argerich; touvron; heilbronn co; faerber
Martha Argerich (b. 1941) is an Argentine pianist, widely regarded as one of the greatest masters of the instrument of the late XX century. She was born in Buenos Aires to the family of Catalonian descendants and Jewish immigrants from the Russian Empire. Martha started playing the piano at the age of three and began her studies with Vincenzo Scaramuzza two years later. In 1949, an eight-year-old Argerich gave her debut concert.
In 1955, Argerichs moved to Austria, so Martha began her studies with Friedrich Gulda. This opportunity was provided by Juan Domingo Perón, the President of Argentina, who appointed her parents to diplomatic posts at the Argentinian Embassy in Vienna. Martha Argerich later studied with Stefan Askenase and had been coached briefly by Madeleine Lipatti, Abbey Simon, and Nikita Magaloff.
At the age of sixteen, she won both Geneva International Music Competition and Ferruccio Busoni International Competition within three weeks of each other in 1957. Martha rose to international fame after winning the 7th International Chopin Piano Competition in Warsaw in 1965, at the age of 24, also debuting in the United States the same year.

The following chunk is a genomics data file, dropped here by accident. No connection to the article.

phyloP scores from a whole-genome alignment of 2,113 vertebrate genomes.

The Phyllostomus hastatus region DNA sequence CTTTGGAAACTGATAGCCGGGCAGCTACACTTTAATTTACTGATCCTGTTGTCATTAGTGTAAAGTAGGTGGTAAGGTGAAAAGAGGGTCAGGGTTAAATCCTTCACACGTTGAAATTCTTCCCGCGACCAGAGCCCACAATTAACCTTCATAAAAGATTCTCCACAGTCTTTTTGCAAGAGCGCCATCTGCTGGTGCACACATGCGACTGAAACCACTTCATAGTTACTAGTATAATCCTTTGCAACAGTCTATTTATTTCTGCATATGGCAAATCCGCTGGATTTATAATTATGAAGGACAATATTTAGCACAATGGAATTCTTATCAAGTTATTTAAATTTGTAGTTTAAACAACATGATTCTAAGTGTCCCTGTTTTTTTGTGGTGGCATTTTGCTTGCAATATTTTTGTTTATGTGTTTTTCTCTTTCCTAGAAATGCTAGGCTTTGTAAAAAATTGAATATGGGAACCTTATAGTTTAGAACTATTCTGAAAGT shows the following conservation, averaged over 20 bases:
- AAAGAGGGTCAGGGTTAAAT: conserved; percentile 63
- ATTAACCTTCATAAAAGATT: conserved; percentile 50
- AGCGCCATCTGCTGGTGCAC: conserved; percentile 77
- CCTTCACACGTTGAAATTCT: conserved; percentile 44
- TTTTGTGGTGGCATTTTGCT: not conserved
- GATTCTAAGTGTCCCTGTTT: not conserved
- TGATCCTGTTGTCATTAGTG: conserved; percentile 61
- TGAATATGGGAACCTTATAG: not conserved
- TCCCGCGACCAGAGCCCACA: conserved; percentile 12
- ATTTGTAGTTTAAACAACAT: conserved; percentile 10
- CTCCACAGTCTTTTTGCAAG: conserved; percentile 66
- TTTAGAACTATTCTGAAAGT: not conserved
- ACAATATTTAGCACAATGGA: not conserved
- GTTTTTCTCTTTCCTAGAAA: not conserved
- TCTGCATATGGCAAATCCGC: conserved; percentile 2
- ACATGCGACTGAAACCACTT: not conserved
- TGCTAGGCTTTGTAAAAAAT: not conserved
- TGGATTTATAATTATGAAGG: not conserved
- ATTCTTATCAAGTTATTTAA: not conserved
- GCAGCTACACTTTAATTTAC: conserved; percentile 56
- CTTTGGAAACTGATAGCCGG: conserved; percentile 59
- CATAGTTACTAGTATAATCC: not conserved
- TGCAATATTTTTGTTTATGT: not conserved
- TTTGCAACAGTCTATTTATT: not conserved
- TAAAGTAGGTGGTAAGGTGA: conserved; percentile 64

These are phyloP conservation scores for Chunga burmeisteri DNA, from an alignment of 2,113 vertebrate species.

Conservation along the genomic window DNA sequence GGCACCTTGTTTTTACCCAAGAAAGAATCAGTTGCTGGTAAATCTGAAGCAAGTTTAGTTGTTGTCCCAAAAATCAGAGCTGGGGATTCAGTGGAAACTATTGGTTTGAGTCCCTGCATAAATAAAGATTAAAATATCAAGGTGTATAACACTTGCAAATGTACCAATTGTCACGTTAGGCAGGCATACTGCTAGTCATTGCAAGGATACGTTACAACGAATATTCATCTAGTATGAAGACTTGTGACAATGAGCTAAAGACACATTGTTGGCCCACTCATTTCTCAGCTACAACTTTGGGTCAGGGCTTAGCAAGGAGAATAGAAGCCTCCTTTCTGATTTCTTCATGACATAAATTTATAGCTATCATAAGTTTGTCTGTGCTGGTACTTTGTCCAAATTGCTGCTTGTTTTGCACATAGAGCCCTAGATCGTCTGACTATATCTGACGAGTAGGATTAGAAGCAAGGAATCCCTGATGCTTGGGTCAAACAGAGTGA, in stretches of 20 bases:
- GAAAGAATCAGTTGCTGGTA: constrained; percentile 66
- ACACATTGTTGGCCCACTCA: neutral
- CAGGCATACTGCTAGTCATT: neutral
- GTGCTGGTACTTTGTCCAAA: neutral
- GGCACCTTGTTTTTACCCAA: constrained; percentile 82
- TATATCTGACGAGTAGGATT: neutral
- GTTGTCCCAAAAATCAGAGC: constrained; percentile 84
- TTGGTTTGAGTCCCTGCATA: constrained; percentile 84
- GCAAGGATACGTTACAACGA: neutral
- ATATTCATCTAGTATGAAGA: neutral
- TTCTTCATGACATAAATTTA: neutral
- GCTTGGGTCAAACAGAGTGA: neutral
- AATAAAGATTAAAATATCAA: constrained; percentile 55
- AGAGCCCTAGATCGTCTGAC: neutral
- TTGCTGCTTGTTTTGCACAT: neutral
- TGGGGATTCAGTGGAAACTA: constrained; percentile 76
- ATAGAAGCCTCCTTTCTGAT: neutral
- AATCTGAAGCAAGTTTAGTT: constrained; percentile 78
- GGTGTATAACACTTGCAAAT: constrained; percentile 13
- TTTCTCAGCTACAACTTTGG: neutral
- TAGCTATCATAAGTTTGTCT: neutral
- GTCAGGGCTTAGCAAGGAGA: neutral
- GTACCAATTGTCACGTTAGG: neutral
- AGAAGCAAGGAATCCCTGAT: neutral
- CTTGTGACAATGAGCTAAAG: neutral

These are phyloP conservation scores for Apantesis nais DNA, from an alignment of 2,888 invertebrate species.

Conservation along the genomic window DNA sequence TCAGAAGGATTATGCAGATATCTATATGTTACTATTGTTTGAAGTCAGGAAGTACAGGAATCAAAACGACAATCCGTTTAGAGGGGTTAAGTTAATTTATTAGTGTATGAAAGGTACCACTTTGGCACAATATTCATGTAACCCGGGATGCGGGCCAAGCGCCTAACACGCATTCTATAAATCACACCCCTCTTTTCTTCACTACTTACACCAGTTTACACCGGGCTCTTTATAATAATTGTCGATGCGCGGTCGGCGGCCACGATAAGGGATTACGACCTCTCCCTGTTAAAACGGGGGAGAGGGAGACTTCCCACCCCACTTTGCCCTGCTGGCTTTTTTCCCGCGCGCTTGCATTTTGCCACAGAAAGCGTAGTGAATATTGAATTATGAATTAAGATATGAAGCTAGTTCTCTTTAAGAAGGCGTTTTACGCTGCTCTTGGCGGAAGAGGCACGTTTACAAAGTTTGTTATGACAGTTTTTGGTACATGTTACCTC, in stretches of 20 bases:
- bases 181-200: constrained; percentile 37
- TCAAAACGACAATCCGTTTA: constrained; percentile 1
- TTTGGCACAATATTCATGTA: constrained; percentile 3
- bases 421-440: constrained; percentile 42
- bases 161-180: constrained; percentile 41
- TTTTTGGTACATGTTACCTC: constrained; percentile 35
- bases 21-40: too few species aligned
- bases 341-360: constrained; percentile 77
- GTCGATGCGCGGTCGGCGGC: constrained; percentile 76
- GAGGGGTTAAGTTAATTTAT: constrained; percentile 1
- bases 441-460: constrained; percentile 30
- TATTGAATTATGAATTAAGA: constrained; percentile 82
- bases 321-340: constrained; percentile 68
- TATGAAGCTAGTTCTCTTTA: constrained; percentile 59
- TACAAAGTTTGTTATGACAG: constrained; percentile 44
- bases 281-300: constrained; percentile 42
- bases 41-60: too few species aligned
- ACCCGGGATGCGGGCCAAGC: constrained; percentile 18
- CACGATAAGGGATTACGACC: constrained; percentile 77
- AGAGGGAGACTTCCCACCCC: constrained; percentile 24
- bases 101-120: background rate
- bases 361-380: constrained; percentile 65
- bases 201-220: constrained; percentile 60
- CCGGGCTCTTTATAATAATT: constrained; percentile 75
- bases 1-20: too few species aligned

Argerich has been actively promoting younger pianists, both through her annual Argerich Music Festival and by appearing on a jury at various international competitions. When Ivo Pogorelich dropped out the third round of the International Chopin Piano Competition in 1980 in Warsaw, Argerich proclaimed him a genius and left the jury in protest. Some of her notable protégés include Gabriela Montero, Mauricio Vallina, Sergio Tiempo, and Christopher Falzone.
Martha was married three times, to a Chinese composer and conductor Robert Chen (1963–1964), Swiss composer Charles Dutoit (1969–1973), and an American pianist Stephen Bishop-Kovacevich (the 1970s). She has a daughter from each husband: violist Lida Chen, a journalist Annie Dutoit, and a film director and photographer Stéphanie Argerich.